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Sci Total Environ. 2014 Feb 1;470-471:270-81. doi: 10.1016/j.scitotenv.2013.09.090. Epub 2013 Oct 18.

Simulated air quality and pollutant budgets over Europe in 2008.

Author information

1
Environmental Chemical Processes Laboratory, Department of Chemistry, University of Crete, Heraklion, Greece; Institute of Chemical Engineering Sciences, Foundation for Research and Technology Hellas (FORTH/ICE-HT), Patras, Greece.
2
Laboratoire de Meteorologie Dynamique (LMD), IPSL Ecole Polytechnique, Palaiseau Cedex, Paris, France.
3
Energy, Environment and Water Research Center, The Cyprus Institute, Nicosia, Cyprus; Academy of Athens, Athens, Greece.
4
Air and Climate Unit, Joint Research Centre, Ispra, Italy.
5
Environmental Chemical Processes Laboratory, Department of Chemistry, University of Crete, Heraklion, Greece.
6
Institute for Environmental Research and Sustainable Development, National Observatory of Athens, Athens, Greece.
7
Institute of Environmental Physics, University of Bremen, Bremen, Germany.
8
Eurasia Institute of Earth Sciences, Istanbul Technical University, Istanbul, Turkey.
9
Environmental Chemical Processes Laboratory, Department of Chemistry, University of Crete, Heraklion, Greece. Electronic address: mariak@chemistry.uoc.gr.

Abstract

Major gaseous and particulate pollutant levels over Europe in 2008 have been simulated using the offline-coupled WRFCMAQ chemistry and transport modeling system. The simulations are compared with surface observations from the EMEP stations, ozone (O3) soundings, ship-borne O3 and nitrogen dioxide (NO2) observations in the western Mediterranean, tropospheric NO2 vertical column densities from the SCIAMACHY instrument, and aerosol optical depths (AOD) from the AERONET. The results show that on average, surface O3 levels are underestimated by 4 to 7% over the northern European EMEP stations while they are overestimated by 7-10% over the southern European EMEP stations and underestimated in the tropospheric column (by 10-20%). Particulate matter (PM) mass concentrations are underestimated by up to 60%, particularly in southern and eastern Europe, suggesting underestimated PM sources. Larger differences are calculated for individual aerosol components, particularly for organic and elemental carbon than for the total PM mass, indicating uncertainty in the combustion sources. Better agreement has been obtained for aerosol species over urban areas of the eastern Mediterranean, particularly for nss-SO4(2), attributed to the implementation of higher quality emission inventories for that area. Simulated AOD levels are lower than the AERONET observations by 10% on average, with average underestimations of 3% north of 40°N, attributed to the low anthropogenic emissions in the model and 22% south of 40°N, suggesting underestimated natural and resuspended dust emissions. Overall, the results reveal differences in the model performance between northern and southern Europe, suggesting significant differences in the representation of both anthropogenic and natural emissions in these regions. Budget analyses indicate that O3 and peroxyacetyl nitrate (PAN) are transported from the free troposphere (FT) to the planetary boundary layer over Europe, while other species follow the reverse path and are then advected away from the source region.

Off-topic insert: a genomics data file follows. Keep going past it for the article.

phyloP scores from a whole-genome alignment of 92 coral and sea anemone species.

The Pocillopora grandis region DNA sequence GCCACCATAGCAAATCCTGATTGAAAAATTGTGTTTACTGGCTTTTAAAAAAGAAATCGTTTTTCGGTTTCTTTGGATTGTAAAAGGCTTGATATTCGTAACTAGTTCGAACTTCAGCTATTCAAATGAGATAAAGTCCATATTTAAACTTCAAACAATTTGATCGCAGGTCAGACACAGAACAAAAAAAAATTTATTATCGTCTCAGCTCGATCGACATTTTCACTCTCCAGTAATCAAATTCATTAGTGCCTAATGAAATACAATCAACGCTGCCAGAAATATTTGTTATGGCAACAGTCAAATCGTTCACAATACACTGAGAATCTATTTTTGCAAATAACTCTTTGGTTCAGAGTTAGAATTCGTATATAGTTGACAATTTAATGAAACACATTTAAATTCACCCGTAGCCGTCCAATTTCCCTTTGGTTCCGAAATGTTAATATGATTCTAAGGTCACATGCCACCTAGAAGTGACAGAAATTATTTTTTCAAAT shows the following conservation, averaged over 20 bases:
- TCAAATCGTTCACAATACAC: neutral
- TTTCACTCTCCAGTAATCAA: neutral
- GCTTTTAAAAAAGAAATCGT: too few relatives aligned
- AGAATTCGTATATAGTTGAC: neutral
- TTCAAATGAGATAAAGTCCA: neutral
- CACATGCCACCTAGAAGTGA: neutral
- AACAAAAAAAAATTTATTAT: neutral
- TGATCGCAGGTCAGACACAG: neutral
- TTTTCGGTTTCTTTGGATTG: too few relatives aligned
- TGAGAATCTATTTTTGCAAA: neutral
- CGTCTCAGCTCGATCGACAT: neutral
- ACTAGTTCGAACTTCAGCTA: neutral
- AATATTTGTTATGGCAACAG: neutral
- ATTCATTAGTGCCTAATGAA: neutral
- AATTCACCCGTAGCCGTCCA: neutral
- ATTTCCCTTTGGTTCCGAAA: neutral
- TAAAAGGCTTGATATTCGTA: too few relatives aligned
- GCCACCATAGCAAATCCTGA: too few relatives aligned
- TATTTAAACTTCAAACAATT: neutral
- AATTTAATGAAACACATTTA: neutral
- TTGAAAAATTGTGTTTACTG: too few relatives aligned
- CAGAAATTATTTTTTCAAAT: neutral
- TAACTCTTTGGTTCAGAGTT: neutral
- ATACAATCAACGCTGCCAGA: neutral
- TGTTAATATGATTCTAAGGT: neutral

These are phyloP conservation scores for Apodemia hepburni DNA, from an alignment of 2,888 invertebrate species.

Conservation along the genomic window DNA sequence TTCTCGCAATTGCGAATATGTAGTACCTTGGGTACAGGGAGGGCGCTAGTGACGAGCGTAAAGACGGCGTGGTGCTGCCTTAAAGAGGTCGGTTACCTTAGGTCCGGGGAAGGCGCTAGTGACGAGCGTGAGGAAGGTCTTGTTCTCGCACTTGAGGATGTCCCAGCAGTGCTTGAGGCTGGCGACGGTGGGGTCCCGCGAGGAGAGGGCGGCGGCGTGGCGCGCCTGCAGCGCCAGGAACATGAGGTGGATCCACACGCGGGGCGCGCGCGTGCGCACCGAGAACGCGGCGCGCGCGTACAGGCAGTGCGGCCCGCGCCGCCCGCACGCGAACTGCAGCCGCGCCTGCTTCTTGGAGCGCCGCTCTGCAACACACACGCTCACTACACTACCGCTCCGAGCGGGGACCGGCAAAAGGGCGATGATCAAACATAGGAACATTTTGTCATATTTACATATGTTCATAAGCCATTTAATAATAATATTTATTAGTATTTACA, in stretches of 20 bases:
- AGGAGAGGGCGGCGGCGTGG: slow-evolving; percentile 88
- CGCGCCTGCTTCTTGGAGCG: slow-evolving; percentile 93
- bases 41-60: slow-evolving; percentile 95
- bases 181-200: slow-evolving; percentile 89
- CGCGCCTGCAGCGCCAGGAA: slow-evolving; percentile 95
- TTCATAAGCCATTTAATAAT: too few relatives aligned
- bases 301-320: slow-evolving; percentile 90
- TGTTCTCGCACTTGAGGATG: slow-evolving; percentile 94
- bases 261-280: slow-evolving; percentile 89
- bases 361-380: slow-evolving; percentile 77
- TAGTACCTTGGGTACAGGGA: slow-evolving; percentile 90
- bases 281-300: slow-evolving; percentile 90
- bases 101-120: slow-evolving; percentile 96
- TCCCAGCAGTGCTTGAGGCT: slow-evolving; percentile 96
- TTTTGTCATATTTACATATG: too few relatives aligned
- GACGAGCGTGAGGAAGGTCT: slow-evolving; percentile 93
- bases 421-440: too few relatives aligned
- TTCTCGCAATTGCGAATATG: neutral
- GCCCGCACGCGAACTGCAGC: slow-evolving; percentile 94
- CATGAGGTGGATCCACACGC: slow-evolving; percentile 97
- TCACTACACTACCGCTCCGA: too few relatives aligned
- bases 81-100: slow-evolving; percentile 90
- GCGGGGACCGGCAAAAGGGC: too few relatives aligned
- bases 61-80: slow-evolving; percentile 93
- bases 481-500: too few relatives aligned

KEYWORDS:

AOD; Aerosols; Emission distributions; Europe; North–south gradient; Ozone

PMID:
24140698
DOI:
10.1016/j.scitotenv.2013.09.090
[Indexed for MEDLINE]

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